Black performers matter. Nineteen African-American actors received Emmy nominations Thursday morning, a record-breaking tally thanks in large part to the huge response to “The People v. O.J. Simpson: American Crime Story” and the better-than-expected showing of “Black-ish,” which in addition to being nominated as best comedy series also scored nods for stars Anthony Anderson and Tracee Ellis Ross.

Diversity was also represented in the Emmys’ most pleasant surprise: noms for Netflix’s “Master Of None” and its star Aziz Ansari.

“Black-ish” and “Master” were the only newcomers on the comedy list.

On the local front, long-time Minnesota favorite Louie Anderson earned his first prime-time Emmy nod for his gender-switching role as a passive-aggressive mom in FX’s “Baskets.” “Fargo,” set but not shot in the state, earned 22 noms, tying it with “The People v. O.J. Simpson.” “Game of Thrones,” last year’s winner for best drama, led the field with 23 nods.

In individual achievement, it’s hard to top Laurie Metcalf who will compete as lead comedy actress (“Getting On”) and guest appearances in “Horace and Pete” and “The Big Bang Theory.”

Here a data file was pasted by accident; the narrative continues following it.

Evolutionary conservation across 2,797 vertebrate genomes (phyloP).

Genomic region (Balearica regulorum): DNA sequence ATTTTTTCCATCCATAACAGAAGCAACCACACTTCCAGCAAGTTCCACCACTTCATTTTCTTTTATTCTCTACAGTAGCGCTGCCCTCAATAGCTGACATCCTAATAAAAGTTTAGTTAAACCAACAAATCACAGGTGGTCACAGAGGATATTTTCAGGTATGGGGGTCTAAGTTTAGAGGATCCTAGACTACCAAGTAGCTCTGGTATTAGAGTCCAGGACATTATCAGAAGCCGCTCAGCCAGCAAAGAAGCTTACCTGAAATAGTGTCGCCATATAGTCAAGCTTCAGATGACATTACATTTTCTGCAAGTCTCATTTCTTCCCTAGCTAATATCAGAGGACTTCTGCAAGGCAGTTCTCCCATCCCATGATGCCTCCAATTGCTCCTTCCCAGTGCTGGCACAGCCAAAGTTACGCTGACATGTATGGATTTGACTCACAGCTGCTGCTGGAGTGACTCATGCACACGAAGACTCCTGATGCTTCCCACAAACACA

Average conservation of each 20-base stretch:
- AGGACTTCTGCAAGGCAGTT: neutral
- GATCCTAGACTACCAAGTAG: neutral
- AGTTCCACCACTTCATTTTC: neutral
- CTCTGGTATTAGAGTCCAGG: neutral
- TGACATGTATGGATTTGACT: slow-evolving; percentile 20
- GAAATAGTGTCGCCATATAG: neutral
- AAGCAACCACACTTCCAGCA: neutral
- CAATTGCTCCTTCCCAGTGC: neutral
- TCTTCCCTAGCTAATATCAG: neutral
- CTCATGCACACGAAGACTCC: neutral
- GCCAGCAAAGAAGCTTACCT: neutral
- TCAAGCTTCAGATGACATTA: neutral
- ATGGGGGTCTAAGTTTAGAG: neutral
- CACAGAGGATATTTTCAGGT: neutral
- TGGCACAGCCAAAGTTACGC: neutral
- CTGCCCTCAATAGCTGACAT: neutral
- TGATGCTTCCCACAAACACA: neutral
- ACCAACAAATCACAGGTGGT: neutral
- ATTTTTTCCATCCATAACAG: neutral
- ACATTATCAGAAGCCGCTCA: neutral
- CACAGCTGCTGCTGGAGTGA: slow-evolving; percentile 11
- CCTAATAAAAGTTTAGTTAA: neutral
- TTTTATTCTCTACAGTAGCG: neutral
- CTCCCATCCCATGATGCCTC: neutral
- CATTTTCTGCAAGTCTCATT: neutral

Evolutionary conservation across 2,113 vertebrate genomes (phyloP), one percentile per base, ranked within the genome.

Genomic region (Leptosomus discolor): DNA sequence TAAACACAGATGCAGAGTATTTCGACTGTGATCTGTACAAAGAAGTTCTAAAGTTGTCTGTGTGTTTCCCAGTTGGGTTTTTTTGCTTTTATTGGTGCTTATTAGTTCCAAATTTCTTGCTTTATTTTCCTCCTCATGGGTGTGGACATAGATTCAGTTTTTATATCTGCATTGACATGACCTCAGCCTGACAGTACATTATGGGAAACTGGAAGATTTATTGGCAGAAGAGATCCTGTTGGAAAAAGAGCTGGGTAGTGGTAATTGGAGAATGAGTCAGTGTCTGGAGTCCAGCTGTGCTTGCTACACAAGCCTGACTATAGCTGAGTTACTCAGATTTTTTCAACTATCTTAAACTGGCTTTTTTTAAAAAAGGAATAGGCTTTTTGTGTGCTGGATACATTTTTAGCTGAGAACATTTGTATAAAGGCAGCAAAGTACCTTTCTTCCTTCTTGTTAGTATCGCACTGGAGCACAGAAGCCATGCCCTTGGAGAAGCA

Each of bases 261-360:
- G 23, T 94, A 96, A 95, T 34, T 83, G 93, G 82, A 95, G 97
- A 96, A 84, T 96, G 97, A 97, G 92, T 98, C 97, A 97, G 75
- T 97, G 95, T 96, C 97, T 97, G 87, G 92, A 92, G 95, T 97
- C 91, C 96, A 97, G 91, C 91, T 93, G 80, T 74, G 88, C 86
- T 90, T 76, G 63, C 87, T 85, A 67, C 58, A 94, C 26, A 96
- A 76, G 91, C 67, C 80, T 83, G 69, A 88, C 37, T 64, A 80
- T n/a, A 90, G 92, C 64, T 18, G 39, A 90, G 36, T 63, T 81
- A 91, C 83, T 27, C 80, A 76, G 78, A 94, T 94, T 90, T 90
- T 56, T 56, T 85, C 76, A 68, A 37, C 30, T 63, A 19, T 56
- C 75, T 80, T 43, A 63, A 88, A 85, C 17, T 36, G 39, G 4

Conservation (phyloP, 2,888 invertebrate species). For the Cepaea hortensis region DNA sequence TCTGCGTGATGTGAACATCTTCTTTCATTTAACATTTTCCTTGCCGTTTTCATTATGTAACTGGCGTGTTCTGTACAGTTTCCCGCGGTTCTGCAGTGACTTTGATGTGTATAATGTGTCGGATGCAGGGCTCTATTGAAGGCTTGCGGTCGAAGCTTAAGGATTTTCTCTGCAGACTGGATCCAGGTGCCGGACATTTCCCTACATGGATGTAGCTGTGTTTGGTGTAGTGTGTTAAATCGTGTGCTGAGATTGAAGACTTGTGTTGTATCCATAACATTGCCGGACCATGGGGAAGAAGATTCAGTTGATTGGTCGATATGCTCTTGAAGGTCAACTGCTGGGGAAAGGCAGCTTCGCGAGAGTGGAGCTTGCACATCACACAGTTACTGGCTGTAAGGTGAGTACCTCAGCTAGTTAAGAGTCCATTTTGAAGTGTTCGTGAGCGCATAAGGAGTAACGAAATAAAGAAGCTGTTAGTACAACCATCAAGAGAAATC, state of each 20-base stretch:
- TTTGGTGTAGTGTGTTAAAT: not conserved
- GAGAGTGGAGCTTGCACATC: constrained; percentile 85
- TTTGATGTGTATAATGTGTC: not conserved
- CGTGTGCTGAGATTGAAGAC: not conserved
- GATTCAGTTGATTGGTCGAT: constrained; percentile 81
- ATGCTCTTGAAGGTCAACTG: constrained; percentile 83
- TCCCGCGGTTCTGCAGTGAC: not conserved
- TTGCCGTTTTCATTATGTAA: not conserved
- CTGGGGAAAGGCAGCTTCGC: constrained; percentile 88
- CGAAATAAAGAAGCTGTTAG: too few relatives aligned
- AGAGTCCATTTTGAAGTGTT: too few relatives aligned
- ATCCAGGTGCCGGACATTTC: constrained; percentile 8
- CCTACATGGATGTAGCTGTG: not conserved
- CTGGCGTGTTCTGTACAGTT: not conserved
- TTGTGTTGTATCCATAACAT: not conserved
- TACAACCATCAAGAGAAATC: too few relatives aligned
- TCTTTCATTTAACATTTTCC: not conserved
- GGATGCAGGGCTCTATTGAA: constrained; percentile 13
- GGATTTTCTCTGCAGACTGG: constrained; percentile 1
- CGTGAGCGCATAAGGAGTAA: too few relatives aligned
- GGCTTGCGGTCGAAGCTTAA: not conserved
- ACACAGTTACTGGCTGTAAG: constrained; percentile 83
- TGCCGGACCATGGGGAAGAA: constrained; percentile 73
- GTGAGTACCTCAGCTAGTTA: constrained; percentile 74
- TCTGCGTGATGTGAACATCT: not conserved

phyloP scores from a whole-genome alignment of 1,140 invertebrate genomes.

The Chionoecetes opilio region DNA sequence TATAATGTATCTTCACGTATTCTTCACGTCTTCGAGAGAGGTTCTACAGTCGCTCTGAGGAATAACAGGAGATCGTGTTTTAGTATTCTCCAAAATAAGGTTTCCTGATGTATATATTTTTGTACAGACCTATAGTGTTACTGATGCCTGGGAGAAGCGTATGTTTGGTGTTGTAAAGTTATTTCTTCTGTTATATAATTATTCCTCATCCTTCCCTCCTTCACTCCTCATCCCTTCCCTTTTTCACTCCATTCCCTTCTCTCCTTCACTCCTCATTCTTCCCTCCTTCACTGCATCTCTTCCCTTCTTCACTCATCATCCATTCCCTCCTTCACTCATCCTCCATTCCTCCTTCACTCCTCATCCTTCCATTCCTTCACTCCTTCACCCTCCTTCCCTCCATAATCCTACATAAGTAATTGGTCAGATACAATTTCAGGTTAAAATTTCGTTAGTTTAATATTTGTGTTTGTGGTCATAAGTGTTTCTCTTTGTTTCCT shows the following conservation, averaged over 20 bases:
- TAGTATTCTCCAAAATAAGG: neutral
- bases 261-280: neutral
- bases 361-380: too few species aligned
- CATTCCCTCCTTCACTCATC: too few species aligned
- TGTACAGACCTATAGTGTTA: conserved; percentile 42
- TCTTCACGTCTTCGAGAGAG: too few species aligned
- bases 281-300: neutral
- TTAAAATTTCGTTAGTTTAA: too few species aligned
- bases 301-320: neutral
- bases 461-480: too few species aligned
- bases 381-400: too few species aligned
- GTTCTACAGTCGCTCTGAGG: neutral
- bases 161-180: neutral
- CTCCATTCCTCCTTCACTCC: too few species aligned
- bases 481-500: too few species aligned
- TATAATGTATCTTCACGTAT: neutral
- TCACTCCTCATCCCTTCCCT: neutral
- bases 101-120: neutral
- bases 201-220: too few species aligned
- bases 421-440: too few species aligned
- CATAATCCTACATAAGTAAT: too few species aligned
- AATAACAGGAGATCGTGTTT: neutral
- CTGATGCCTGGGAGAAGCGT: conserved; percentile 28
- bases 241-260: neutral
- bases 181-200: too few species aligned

Metcalf sliding into shows on three different formats — pay cable, network and streaming service — shows just how wonderfully complex viewing has gotten, and how quickly the Emmys are adapting.

Of the seven series in the race for best comedy, three — “Master,” “Transparent” and “Unbreakable Kimmy Schmidt” — came from either Netflix or Amazon. In all, Netflix scored 54 noms, more than any other network and behind only HBO and FX in bragging rights.

Those hoping for more diversity in the late-night category had to have been disappointed. Neither Samantha Bee or new “Daily Show” host Trevor Noah made the cut. Emmy did find room, though, to include Jerry Seinfeld’s “Comedians in Cars Getting Coffee,” which airs on Crackle, assuring that the category remains an all white-male race.

“Crazy Ex-Girlfriend,” one of the few network shows run by women, also fell short in major categories, despite its star and co-creator Rachel Bloom winning a Golden Globe earlier this year.

“Orange is the New Black,” which features an almost entirely female cast, also faltered with only one nomination. Last year’s winner as best supporting actress, Uzo Aduba, did not make the cut, perhaps to make room for Constance Zimmer of Lifetime’s “UnREAL.” Another Golden Globe champ Christian Slater of “Mr. Robot” also got left off, but his co-star Rami Malek and the show itself were honored. “The Good Wife’s” final season was totally ignored.

“Veep,” last year’s winner as best comedy, led the polls in comedy with 17 nominations, eight more than last year.

The 68th Annual Emmy Awards will be handed out Sept. 18 on ABC with host Jimmy Kimmel.